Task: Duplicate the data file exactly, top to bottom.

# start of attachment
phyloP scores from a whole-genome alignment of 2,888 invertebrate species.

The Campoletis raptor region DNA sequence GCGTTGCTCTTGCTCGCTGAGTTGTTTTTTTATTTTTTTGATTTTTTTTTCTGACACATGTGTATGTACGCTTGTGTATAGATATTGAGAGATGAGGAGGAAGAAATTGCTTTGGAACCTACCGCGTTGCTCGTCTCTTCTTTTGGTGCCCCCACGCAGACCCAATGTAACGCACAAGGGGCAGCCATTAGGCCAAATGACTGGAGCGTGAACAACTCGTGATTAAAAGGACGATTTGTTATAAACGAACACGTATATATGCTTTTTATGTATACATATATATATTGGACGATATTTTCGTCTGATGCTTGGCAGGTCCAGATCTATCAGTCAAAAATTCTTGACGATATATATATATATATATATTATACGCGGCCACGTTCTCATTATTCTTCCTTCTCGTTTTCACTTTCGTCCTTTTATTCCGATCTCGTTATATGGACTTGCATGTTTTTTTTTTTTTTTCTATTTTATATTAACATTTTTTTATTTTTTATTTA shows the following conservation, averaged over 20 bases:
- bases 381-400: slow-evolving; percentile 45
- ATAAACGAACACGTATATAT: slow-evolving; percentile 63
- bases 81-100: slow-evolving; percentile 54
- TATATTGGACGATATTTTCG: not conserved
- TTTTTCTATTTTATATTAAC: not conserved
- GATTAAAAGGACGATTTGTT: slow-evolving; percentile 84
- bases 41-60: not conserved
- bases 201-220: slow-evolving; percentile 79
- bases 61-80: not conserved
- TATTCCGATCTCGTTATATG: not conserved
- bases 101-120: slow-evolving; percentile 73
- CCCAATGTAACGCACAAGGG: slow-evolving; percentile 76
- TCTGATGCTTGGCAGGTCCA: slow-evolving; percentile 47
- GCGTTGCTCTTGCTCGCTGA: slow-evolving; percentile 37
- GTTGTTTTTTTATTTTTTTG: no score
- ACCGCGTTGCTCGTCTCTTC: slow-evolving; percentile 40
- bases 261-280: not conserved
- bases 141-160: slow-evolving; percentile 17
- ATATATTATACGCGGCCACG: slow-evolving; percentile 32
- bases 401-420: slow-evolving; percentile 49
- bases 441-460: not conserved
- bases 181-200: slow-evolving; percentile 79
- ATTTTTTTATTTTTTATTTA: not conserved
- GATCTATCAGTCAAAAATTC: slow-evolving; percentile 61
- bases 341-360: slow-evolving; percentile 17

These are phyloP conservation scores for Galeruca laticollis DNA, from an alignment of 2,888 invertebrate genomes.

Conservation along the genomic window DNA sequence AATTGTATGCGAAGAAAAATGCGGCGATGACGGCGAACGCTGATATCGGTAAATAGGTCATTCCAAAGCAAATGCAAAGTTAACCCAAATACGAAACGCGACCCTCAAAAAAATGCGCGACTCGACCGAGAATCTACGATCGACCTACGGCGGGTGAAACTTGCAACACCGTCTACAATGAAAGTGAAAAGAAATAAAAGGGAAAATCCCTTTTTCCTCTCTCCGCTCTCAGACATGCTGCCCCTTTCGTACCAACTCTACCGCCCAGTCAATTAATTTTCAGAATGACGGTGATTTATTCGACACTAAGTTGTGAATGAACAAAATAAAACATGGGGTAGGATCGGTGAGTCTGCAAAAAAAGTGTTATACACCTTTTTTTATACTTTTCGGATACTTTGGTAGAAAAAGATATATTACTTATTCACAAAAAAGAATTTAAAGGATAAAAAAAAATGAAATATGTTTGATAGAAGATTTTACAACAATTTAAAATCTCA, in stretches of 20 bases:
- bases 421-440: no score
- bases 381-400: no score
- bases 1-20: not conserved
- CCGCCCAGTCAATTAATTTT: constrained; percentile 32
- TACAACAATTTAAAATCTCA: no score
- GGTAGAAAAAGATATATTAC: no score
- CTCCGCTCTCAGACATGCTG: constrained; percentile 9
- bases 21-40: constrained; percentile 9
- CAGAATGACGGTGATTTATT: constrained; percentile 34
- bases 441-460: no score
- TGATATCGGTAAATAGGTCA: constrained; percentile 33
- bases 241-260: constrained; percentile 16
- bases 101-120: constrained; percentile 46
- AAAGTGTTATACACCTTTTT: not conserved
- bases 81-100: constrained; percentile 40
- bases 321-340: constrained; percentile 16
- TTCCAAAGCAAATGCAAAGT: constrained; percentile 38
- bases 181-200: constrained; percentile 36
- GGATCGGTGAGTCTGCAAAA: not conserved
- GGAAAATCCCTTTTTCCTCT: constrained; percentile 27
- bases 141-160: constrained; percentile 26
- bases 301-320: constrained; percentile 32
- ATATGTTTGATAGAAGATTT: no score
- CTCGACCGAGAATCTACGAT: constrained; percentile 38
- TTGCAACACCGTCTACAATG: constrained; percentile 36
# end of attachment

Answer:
phyloP scores from a whole-genome alignment of 2,888 invertebrate species.

The Campoletis raptor region DNA sequence GCGTTGCTCTTGCTCGCTGAGTTGTTTTTTTATTTTTTTGATTTTTTTTTCTGACACATGTGTATGTACGCTTGTGTATAGATATTGAGAGATGAGGAGGAAGAAATTGCTTTGGAACCTACCGCGTTGCTCGTCTCTTCTTTTGGTGCCCCCACGCAGACCCAATGTAACGCACAAGGGGCAGCCATTAGGCCAAATGACTGGAGCGTGAACAACTCGTGATTAAAAGGACGATTTGTTATAAACGAACACGTATATATGCTTTTTATGTATACATATATATATTGGACGATATTTTCGTCTGATGCTTGGCAGGTCCAGATCTATCAGTCAAAAATTCTTGACGATATATATATATATATATATTATACGCGGCCACGTTCTCATTATTCTTCCTTCTCGTTTTCACTTTCGTCCTTTTATTCCGATCTCGTTATATGGACTTGCATGTTTTTTTTTTTTTTTCTATTTTATATTAACATTTTTTTATTTTTTATTTA shows the following conservation, averaged over 20 bases:
- bases 381-400: slow-evolving; percentile 45
- ATAAACGAACACGTATATAT: slow-evolving; percentile 63
- bases 81-100: slow-evolving; percentile 54
- TATATTGGACGATATTTTCG: not conserved
- TTTTTCTATTTTATATTAAC: not conserved
- GATTAAAAGGACGATTTGTT: slow-evolving; percentile 84
- bases 41-60: not conserved
- bases 201-220: slow-evolving; percentile 79
- bases 61-80: not conserved
- TATTCCGATCTCGTTATATG: not conserved
- bases 101-120: slow-evolving; percentile 73
- CCCAATGTAACGCACAAGGG: slow-evolving; percentile 76
- TCTGATGCTTGGCAGGTCCA: slow-evolving; percentile 47
- GCGTTGCTCTTGCTCGCTGA: slow-evolving; percentile 37
- GTTGTTTTTTTATTTTTTTG: no score
- ACCGCGTTGCTCGTCTCTTC: slow-evolving; percentile 40
- bases 261-280: not conserved
- bases 141-160: slow-evolving; percentile 17
- ATATATTATACGCGGCCACG: slow-evolving; percentile 32
- bases 401-420: slow-evolving; percentile 49
- bases 441-460: not conserved
- bases 181-200: slow-evolving; percentile 79
- ATTTTTTTATTTTTTATTTA: not conserved
- GATCTATCAGTCAAAAATTC: slow-evolving; percentile 61
- bases 341-360: slow-evolving; percentile 17

These are phyloP conservation scores for Galeruca laticollis DNA, from an alignment of 2,888 invertebrate genomes.

Conservation along the genomic window DNA sequence AATTGTATGCGAAGAAAAATGCGGCGATGACGGCGAACGCTGATATCGGTAAATAGGTCATTCCAAAGCAAATGCAAAGTTAACCCAAATACGAAACGCGACCCTCAAAAAAATGCGCGACTCGACCGAGAATCTACGATCGACCTACGGCGGGTGAAACTTGCAACACCGTCTACAATGAAAGTGAAAAGAAATAAAAGGGAAAATCCCTTTTTCCTCTCTCCGCTCTCAGACATGCTGCCCCTTTCGTACCAACTCTACCGCCCAGTCAATTAATTTTCAGAATGACGGTGATTTATTCGACACTAAGTTGTGAATGAACAAAATAAAACATGGGGTAGGATCGGTGAGTCTGCAAAAAAAGTGTTATACACCTTTTTTTATACTTTTCGGATACTTTGGTAGAAAAAGATATATTACTTATTCACAAAAAAGAATTTAAAGGATAAAAAAAAATGAAATATGTTTGATAGAAGATTTTACAACAATTTAAAATCTCA, in stretches of 20 bases:
- bases 421-440: no score
- bases 381-400: no score
- bases 1-20: not conserved
- CCGCCCAGTCAATTAATTTT: constrained; percentile 32
- TACAACAATTTAAAATCTCA: no score
- GGTAGAAAAAGATATATTAC: no score
- CTCCGCTCTCAGACATGCTG: constrained; percentile 9
- bases 21-40: constrained; percentile 9
- CAGAATGACGGTGATTTATT: constrained; percentile 34
- bases 441-460: no score
- TGATATCGGTAAATAGGTCA: constrained; percentile 33
- bases 241-260: constrained; percentile 16
- bases 101-120: constrained; percentile 46
- AAAGTGTTATACACCTTTTT: not conserved
- bases 81-100: constrained; percentile 40
- bases 321-340: constrained; percentile 16
- TTCCAAAGCAAATGCAAAGT: constrained; percentile 38
- bases 181-200: constrained; percentile 36
- GGATCGGTGAGTCTGCAAAA: not conserved
- GGAAAATCCCTTTTTCCTCT: constrained; percentile 27
- bases 141-160: constrained; percentile 26
- bases 301-320: constrained; percentile 32
- ATATGTTTGATAGAAGATTT: no score
- CTCGACCGAGAATCTACGAT: constrained; percentile 38
- TTGCAACACCGTCTACAATG: constrained; percentile 36